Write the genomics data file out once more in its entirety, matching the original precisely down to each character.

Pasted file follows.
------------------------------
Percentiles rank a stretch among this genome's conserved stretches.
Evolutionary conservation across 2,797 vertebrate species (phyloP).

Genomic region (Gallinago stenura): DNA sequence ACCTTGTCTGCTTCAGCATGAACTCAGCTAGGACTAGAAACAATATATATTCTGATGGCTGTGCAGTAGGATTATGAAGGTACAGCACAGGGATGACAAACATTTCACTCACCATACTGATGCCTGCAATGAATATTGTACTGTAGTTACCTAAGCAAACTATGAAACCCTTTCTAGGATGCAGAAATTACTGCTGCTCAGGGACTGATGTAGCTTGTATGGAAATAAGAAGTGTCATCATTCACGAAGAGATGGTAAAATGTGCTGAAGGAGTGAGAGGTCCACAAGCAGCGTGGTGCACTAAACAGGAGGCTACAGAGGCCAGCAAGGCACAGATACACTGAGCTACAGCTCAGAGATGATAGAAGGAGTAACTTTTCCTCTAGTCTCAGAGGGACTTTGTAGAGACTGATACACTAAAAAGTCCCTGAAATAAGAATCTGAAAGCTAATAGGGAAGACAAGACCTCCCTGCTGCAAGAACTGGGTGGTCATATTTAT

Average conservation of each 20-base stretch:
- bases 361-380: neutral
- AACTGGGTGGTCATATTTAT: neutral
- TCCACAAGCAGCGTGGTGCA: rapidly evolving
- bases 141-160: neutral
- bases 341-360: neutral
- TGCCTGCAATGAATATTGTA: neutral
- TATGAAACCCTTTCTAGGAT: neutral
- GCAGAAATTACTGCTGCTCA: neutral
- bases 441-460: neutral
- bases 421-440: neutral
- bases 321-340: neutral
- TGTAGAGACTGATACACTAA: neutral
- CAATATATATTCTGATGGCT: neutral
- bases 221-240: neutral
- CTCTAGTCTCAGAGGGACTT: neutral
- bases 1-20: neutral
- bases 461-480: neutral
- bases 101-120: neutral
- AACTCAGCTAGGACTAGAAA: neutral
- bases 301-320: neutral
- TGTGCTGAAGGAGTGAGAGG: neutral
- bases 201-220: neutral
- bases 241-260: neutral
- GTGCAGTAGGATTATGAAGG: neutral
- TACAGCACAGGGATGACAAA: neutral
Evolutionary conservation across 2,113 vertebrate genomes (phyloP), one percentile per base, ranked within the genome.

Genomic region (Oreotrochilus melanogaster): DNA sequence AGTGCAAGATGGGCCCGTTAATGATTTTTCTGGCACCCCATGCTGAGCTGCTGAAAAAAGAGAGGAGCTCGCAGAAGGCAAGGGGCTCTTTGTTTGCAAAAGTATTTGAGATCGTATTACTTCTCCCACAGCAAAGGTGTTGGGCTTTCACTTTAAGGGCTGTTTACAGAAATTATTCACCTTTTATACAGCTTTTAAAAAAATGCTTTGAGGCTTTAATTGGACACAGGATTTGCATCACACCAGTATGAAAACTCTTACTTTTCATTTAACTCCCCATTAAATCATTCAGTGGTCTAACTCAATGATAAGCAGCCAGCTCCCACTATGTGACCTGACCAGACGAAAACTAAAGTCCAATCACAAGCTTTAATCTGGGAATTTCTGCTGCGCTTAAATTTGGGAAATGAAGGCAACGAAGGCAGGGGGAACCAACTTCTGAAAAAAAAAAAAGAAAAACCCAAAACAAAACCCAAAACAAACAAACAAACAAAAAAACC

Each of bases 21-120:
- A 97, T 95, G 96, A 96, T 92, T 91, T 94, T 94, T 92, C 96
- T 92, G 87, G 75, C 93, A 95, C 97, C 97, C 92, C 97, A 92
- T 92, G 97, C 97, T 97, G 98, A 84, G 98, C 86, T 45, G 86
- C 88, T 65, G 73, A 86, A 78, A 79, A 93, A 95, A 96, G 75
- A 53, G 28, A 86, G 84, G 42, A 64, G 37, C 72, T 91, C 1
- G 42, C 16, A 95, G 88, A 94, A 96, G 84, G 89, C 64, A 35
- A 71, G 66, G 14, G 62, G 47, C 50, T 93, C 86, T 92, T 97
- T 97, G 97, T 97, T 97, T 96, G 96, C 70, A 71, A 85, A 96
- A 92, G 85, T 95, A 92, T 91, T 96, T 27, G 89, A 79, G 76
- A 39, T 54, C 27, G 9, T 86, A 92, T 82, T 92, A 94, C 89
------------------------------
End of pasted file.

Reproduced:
Percentiles rank a stretch among this genome's conserved stretches.
Evolutionary conservation across 2,797 vertebrate species (phyloP).

Genomic region (Gallinago stenura): DNA sequence ACCTTGTCTGCTTCAGCATGAACTCAGCTAGGACTAGAAACAATATATATTCTGATGGCTGTGCAGTAGGATTATGAAGGTACAGCACAGGGATGACAAACATTTCACTCACCATACTGATGCCTGCAATGAATATTGTACTGTAGTTACCTAAGCAAACTATGAAACCCTTTCTAGGATGCAGAAATTACTGCTGCTCAGGGACTGATGTAGCTTGTATGGAAATAAGAAGTGTCATCATTCACGAAGAGATGGTAAAATGTGCTGAAGGAGTGAGAGGTCCACAAGCAGCGTGGTGCACTAAACAGGAGGCTACAGAGGCCAGCAAGGCACAGATACACTGAGCTACAGCTCAGAGATGATAGAAGGAGTAACTTTTCCTCTAGTCTCAGAGGGACTTTGTAGAGACTGATACACTAAAAAGTCCCTGAAATAAGAATCTGAAAGCTAATAGGGAAGACAAGACCTCCCTGCTGCAAGAACTGGGTGGTCATATTTAT

Average conservation of each 20-base stretch:
- bases 361-380: neutral
- AACTGGGTGGTCATATTTAT: neutral
- TCCACAAGCAGCGTGGTGCA: rapidly evolving
- bases 141-160: neutral
- bases 341-360: neutral
- TGCCTGCAATGAATATTGTA: neutral
- TATGAAACCCTTTCTAGGAT: neutral
- GCAGAAATTACTGCTGCTCA: neutral
- bases 441-460: neutral
- bases 421-440: neutral
- bases 321-340: neutral
- TGTAGAGACTGATACACTAA: neutral
- CAATATATATTCTGATGGCT: neutral
- bases 221-240: neutral
- CTCTAGTCTCAGAGGGACTT: neutral
- bases 1-20: neutral
- bases 461-480: neutral
- bases 101-120: neutral
- AACTCAGCTAGGACTAGAAA: neutral
- bases 301-320: neutral
- TGTGCTGAAGGAGTGAGAGG: neutral
- bases 201-220: neutral
- bases 241-260: neutral
- GTGCAGTAGGATTATGAAGG: neutral
- TACAGCACAGGGATGACAAA: neutral
Evolutionary conservation across 2,113 vertebrate genomes (phyloP), one percentile per base, ranked within the genome.

Genomic region (Oreotrochilus melanogaster): DNA sequence AGTGCAAGATGGGCCCGTTAATGATTTTTCTGGCACCCCATGCTGAGCTGCTGAAAAAAGAGAGGAGCTCGCAGAAGGCAAGGGGCTCTTTGTTTGCAAAAGTATTTGAGATCGTATTACTTCTCCCACAGCAAAGGTGTTGGGCTTTCACTTTAAGGGCTGTTTACAGAAATTATTCACCTTTTATACAGCTTTTAAAAAAATGCTTTGAGGCTTTAATTGGACACAGGATTTGCATCACACCAGTATGAAAACTCTTACTTTTCATTTAACTCCCCATTAAATCATTCAGTGGTCTAACTCAATGATAAGCAGCCAGCTCCCACTATGTGACCTGACCAGACGAAAACTAAAGTCCAATCACAAGCTTTAATCTGGGAATTTCTGCTGCGCTTAAATTTGGGAAATGAAGGCAACGAAGGCAGGGGGAACCAACTTCTGAAAAAAAAAAAAGAAAAACCCAAAACAAAACCCAAAACAAACAAACAAACAAAAAAACC

Each of bases 21-120:
- A 97, T 95, G 96, A 96, T 92, T 91, T 94, T 94, T 92, C 96
- T 92, G 87, G 75, C 93, A 95, C 97, C 97, C 92, C 97, A 92
- T 92, G 97, C 97, T 97, G 98, A 84, G 98, C 86, T 45, G 86
- C 88, T 65, G 73, A 86, A 78, A 79, A 93, A 95, A 96, G 75
- A 53, G 28, A 86, G 84, G 42, A 64, G 37, C 72, T 91, C 1
- G 42, C 16, A 95, G 88, A 94, A 96, G 84, G 89, C 64, A 35
- A 71, G 66, G 14, G 62, G 47, C 50, T 93, C 86, T 92, T 97
- T 97, G 97, T 97, T 97, T 96, G 96, C 70, A 71, A 85, A 96
- A 92, G 85, T 95, A 92, T 91, T 96, T 27, G 89, A 79, G 76
- A 39, T 54, C 27, G 9, T 86, A 92, T 82, T 92, A 94, C 89